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AstraZeneca, Pozen file patent suit to protect arthritis drug Vimovo

11:57 am by | 0 Comments

North Carolina pharmaceutical company Pozen (NASDAQ:POZN) and drug partner AstraZeneca (NYSE:AZN) are taking legal action to block a generic competitor to osteoarthritis drug Vimovo.

The companies have filed a patent infringement lawsuit in U.S. District Court for the District of New Jersey against India-based generics company Dr. Reddy’s Laboratories (NYSE:RDY). Dr. Reddy’s notified both companies in March that it had submitted notice to the U.S. Food and Drug Administration that it was seeking approval to market a generic version of Vimovo prior to the expiration of a patent relating to delayed, time-release Vimovo tablets. The patent in question expires in 2023.

Chapel Hill, North Carolina-based Pozen developed Vimovo with AstraZeneca. The drug combines a delayed release form of pain reliever naproxen with AstraZeneca’s stomach acid-reducing drug Nexium. Together, the drugs offer a product that delivers pain relief in a form that’s easier on the stomach. Pozen and AstraZeneca are targeting the market for oral anti-arthritis non-steroidal anti-inflammatory drugs, or NSAIDS. Prescription sales of such drugs for arthritis were $2.7 billion in 2010. The companies are still building sales of Vimovo. In 2010, Pozen received just $15,000 in Vimovo royalty revenue, according to the company’s annual report.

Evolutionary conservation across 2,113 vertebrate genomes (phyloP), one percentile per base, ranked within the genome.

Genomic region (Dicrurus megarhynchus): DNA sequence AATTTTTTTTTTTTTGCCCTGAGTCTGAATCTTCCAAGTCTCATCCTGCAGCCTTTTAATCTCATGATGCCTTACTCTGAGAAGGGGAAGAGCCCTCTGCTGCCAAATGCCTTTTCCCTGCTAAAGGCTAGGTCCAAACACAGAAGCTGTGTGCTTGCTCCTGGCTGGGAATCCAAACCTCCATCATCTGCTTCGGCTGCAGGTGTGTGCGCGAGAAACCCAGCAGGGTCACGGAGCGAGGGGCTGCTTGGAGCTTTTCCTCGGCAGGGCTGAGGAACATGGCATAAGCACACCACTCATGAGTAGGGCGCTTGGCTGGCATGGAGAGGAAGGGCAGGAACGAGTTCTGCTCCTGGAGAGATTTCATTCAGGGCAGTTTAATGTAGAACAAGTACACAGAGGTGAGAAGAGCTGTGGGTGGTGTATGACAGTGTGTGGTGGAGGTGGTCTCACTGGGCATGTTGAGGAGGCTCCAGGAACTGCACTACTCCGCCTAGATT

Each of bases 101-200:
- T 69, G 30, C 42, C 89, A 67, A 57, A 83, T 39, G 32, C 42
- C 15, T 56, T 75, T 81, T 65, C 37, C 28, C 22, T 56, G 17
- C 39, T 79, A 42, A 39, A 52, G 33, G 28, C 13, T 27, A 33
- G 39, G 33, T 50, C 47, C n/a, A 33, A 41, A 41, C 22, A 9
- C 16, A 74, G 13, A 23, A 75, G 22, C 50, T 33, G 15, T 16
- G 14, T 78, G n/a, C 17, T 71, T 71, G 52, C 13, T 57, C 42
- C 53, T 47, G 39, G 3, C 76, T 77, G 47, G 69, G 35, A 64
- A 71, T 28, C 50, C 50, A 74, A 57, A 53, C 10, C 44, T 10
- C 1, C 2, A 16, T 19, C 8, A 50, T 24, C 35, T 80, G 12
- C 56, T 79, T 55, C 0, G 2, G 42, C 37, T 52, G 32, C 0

Under the terms of Pozen’s agreement with AstraZeneca, AstraZeneca will take the lead role in prosecuting the suit against Dr. Reddy’s. The filing of the suit within 45 days of receipt of Dr. Reddy’s notice letter will result in the FDA automatically instituting a stay of final approval of Dr. Reddy’s application for up to 30 months or until a final court decision is entered in the infringement suit in favor of Dr. Reddy’s, whichever occurs first. Vimovo currently has regulatory exclusivity through April 30, 2013.

Pozen is also fighting a patent infringement claim for its migraine drug Treximet. A Texas judge earlier this month granted a preliminary injunction ordering Par Pharmaceutical not to make or sell a generic version of the drug.

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By Frank Vinluan

Frank Vinluan is the North Carolina Bureau Chief for MedCity News.
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